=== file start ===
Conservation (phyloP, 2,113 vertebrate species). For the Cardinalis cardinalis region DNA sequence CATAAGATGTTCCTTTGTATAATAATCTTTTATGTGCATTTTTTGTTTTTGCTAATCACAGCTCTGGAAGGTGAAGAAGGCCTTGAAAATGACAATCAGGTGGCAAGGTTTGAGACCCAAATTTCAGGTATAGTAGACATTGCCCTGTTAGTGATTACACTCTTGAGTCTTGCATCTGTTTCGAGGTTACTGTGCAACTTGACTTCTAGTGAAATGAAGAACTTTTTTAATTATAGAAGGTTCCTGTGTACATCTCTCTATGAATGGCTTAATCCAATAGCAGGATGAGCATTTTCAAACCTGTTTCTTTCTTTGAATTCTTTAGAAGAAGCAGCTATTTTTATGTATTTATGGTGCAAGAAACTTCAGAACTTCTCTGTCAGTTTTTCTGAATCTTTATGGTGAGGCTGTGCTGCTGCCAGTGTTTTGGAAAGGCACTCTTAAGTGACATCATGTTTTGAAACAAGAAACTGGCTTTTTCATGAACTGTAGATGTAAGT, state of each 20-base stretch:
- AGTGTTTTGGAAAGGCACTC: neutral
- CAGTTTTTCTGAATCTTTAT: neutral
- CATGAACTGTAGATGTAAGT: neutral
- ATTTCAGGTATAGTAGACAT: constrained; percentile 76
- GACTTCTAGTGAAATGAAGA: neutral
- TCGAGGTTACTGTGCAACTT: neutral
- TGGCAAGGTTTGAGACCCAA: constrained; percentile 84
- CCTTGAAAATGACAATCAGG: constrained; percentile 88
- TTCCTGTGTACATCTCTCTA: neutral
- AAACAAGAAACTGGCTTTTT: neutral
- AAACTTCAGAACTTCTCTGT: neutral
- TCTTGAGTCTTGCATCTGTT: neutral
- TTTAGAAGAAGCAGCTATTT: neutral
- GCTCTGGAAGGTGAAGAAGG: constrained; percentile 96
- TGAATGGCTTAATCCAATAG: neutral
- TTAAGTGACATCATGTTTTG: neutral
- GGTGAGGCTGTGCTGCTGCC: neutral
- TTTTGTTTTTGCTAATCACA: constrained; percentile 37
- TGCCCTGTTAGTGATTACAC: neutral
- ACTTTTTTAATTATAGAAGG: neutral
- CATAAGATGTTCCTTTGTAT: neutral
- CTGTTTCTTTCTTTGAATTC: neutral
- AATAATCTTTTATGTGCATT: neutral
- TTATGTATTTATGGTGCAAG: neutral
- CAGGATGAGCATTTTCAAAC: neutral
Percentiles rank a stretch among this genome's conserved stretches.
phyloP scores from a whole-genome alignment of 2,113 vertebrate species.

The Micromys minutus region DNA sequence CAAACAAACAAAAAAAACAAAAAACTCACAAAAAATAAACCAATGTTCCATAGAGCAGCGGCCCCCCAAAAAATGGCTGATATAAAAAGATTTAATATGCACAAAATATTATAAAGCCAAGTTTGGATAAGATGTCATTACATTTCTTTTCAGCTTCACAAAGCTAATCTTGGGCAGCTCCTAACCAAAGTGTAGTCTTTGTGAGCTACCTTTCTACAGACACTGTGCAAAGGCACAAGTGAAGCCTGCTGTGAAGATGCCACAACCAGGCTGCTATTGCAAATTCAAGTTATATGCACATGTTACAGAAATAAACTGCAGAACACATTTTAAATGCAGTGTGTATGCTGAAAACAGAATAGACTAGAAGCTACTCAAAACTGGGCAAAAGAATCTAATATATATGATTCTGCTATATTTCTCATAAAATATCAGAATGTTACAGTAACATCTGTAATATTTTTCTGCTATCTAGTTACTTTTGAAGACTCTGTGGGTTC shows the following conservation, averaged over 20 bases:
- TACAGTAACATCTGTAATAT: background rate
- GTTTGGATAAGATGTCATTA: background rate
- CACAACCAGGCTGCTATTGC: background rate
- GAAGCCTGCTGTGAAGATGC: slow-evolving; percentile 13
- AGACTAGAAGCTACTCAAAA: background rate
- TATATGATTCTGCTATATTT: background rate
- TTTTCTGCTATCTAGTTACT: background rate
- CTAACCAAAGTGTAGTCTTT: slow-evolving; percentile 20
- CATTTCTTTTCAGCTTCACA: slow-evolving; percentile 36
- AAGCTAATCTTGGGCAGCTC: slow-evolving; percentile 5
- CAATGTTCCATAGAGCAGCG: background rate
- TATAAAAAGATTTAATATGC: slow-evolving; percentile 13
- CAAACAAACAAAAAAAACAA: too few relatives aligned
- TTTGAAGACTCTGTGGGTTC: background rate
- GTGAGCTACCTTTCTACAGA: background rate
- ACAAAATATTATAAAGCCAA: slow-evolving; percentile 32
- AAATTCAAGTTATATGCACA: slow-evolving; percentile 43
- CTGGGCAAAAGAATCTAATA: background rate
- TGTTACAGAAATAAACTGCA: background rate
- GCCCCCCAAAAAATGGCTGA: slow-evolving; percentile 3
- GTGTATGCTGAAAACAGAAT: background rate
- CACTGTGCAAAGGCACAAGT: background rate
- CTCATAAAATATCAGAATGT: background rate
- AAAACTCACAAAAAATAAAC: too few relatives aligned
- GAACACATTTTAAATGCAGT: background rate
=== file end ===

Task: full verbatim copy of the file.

Conservation (phyloP, 2,113 vertebrate species). For the Cardinalis cardinalis region DNA sequence CATAAGATGTTCCTTTGTATAATAATCTTTTATGTGCATTTTTTGTTTTTGCTAATCACAGCTCTGGAAGGTGAAGAAGGCCTTGAAAATGACAATCAGGTGGCAAGGTTTGAGACCCAAATTTCAGGTATAGTAGACATTGCCCTGTTAGTGATTACACTCTTGAGTCTTGCATCTGTTTCGAGGTTACTGTGCAACTTGACTTCTAGTGAAATGAAGAACTTTTTTAATTATAGAAGGTTCCTGTGTACATCTCTCTATGAATGGCTTAATCCAATAGCAGGATGAGCATTTTCAAACCTGTTTCTTTCTTTGAATTCTTTAGAAGAAGCAGCTATTTTTATGTATTTATGGTGCAAGAAACTTCAGAACTTCTCTGTCAGTTTTTCTGAATCTTTATGGTGAGGCTGTGCTGCTGCCAGTGTTTTGGAAAGGCACTCTTAAGTGACATCATGTTTTGAAACAAGAAACTGGCTTTTTCATGAACTGTAGATGTAAGT, state of each 20-base stretch:
- AGTGTTTTGGAAAGGCACTC: neutral
- CAGTTTTTCTGAATCTTTAT: neutral
- CATGAACTGTAGATGTAAGT: neutral
- ATTTCAGGTATAGTAGACAT: constrained; percentile 76
- GACTTCTAGTGAAATGAAGA: neutral
- TCGAGGTTACTGTGCAACTT: neutral
- TGGCAAGGTTTGAGACCCAA: constrained; percentile 84
- CCTTGAAAATGACAATCAGG: constrained; percentile 88
- TTCCTGTGTACATCTCTCTA: neutral
- AAACAAGAAACTGGCTTTTT: neutral
- AAACTTCAGAACTTCTCTGT: neutral
- TCTTGAGTCTTGCATCTGTT: neutral
- TTTAGAAGAAGCAGCTATTT: neutral
- GCTCTGGAAGGTGAAGAAGG: constrained; percentile 96
- TGAATGGCTTAATCCAATAG: neutral
- TTAAGTGACATCATGTTTTG: neutral
- GGTGAGGCTGTGCTGCTGCC: neutral
- TTTTGTTTTTGCTAATCACA: constrained; percentile 37
- TGCCCTGTTAGTGATTACAC: neutral
- ACTTTTTTAATTATAGAAGG: neutral
- CATAAGATGTTCCTTTGTAT: neutral
- CTGTTTCTTTCTTTGAATTC: neutral
- AATAATCTTTTATGTGCATT: neutral
- TTATGTATTTATGGTGCAAG: neutral
- CAGGATGAGCATTTTCAAAC: neutral
Percentiles rank a stretch among this genome's conserved stretches.
phyloP scores from a whole-genome alignment of 2,113 vertebrate species.

The Micromys minutus region DNA sequence CAAACAAACAAAAAAAACAAAAAACTCACAAAAAATAAACCAATGTTCCATAGAGCAGCGGCCCCCCAAAAAATGGCTGATATAAAAAGATTTAATATGCACAAAATATTATAAAGCCAAGTTTGGATAAGATGTCATTACATTTCTTTTCAGCTTCACAAAGCTAATCTTGGGCAGCTCCTAACCAAAGTGTAGTCTTTGTGAGCTACCTTTCTACAGACACTGTGCAAAGGCACAAGTGAAGCCTGCTGTGAAGATGCCACAACCAGGCTGCTATTGCAAATTCAAGTTATATGCACATGTTACAGAAATAAACTGCAGAACACATTTTAAATGCAGTGTGTATGCTGAAAACAGAATAGACTAGAAGCTACTCAAAACTGGGCAAAAGAATCTAATATATATGATTCTGCTATATTTCTCATAAAATATCAGAATGTTACAGTAACATCTGTAATATTTTTCTGCTATCTAGTTACTTTTGAAGACTCTGTGGGTTC shows the following conservation, averaged over 20 bases:
- TACAGTAACATCTGTAATAT: background rate
- GTTTGGATAAGATGTCATTA: background rate
- CACAACCAGGCTGCTATTGC: background rate
- GAAGCCTGCTGTGAAGATGC: slow-evolving; percentile 13
- AGACTAGAAGCTACTCAAAA: background rate
- TATATGATTCTGCTATATTT: background rate
- TTTTCTGCTATCTAGTTACT: background rate
- CTAACCAAAGTGTAGTCTTT: slow-evolving; percentile 20
- CATTTCTTTTCAGCTTCACA: slow-evolving; percentile 36
- AAGCTAATCTTGGGCAGCTC: slow-evolving; percentile 5
- CAATGTTCCATAGAGCAGCG: background rate
- TATAAAAAGATTTAATATGC: slow-evolving; percentile 13
- CAAACAAACAAAAAAAACAA: too few relatives aligned
- TTTGAAGACTCTGTGGGTTC: background rate
- GTGAGCTACCTTTCTACAGA: background rate
- ACAAAATATTATAAAGCCAA: slow-evolving; percentile 32
- AAATTCAAGTTATATGCACA: slow-evolving; percentile 43
- CTGGGCAAAAGAATCTAATA: background rate
- TGTTACAGAAATAAACTGCA: background rate
- GCCCCCCAAAAAATGGCTGA: slow-evolving; percentile 3
- GTGTATGCTGAAAACAGAAT: background rate
- CACTGTGCAAAGGCACAAGT: background rate
- CTCATAAAATATCAGAATGT: background rate
- AAAACTCACAAAAAATAAAC: too few relatives aligned
- GAACACATTTTAAATGCAGT: background rate